President Jahjaga, by contrast, was not a known figure prior to her appointment. Before being nominated as a consensual presidential candidate between the government and the opposition, she served as deputy director of the national police—a position that involves hard work but little publicity. As a result, the general public had no expectations regarding her performance. But one expectation that people generally (should) have from any senior public official is the ability to demonstrate that he or she is genuinely willing and able to tackle the issues that the majority consider to be most important. And in Kosovo, it was corruption that was perceived as the root of all evils.
After a couple of months as President, her first-ever speech in the parliament demonstrated that she both recognized this problem and planned on tackling it head on. With a confident voice, she announced the establishment of a presidential anti-corruption council. The council would coordinate the work and activities of the main stakeholders fighting corruption.
The sceptics are likely to believe such initiatives will be failures from their inception: according to their narrative, stakeholders meet, deliver their speeches, and do nothing. Or, even worse, such institutions would be accused of legitimating corrupt officials by entrusting them with the very corruption initiatives designed to investigate them. State practice suggests, however, that combating corruption requires setting up an effective information exchange mechanism between law enforcement agencies and other involved actors.
For President Jahjaga, establishing a results-driven Council was only the beginning. She clearly recognizes that corruption is also an international problem and its eradication necessitates common solutions. In organizing an international women’s summit in Kosovo, which dealt closely with the issue of public corruption, Kosovo was turned from a centre of corruption to an international centre for finding solutions against corruption. Kosovo’s continuing demonstrations of commitment to the eradication of corruption should strengthen the trust of citizens and investors. It should also show to sceptics that a genuinely committed leader can make a difference to a country’s graft culture and that they deserve international support in doing so.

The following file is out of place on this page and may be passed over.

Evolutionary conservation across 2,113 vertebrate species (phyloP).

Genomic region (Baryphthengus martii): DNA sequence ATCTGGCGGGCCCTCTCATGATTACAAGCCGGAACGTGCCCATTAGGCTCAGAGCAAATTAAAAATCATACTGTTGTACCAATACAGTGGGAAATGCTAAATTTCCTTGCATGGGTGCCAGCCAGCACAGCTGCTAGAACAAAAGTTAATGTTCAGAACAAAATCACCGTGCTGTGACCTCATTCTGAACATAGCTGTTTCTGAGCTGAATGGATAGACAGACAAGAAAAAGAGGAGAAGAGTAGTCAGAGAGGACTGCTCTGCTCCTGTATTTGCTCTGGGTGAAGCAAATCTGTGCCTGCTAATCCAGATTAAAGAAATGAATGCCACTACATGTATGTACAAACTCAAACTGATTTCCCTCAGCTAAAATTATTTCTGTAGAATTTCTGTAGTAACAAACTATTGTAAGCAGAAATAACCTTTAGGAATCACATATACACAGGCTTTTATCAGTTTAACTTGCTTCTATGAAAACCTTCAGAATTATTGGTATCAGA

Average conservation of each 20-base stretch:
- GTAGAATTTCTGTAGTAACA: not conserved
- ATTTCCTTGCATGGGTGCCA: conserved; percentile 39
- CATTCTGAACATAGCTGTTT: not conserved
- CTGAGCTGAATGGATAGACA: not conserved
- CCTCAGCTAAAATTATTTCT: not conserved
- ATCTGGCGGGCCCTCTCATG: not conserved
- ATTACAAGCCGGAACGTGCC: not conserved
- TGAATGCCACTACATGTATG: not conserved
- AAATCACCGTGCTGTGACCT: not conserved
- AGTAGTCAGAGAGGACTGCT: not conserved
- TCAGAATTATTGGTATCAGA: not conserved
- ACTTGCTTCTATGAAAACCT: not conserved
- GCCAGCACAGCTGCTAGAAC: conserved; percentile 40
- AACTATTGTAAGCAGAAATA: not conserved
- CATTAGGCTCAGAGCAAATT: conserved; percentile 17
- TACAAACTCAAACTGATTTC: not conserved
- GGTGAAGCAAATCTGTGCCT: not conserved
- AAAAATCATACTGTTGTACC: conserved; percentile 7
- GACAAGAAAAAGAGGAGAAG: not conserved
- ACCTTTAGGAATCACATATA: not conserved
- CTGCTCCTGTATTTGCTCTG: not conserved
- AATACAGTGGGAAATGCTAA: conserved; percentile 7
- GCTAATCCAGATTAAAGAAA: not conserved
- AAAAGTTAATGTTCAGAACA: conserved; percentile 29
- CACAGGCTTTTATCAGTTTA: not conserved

Gent Salihu is an MPP candidate at the Blavatnik School of Government at the University of Oxford.
This post is part of our Deepening Democracy series, responding to a September 2012 report by the Global Commission on Elections, Democracy and Security, on improving the integrity of elections. The series is being curated by the Blavatnik School of Government and hosted on Politics in Spires. It features contributions from students on the Master of Public Policy course at the Blavatnik School, as well as guest posts from Oxford and Cambridge scholars in politics and international relations.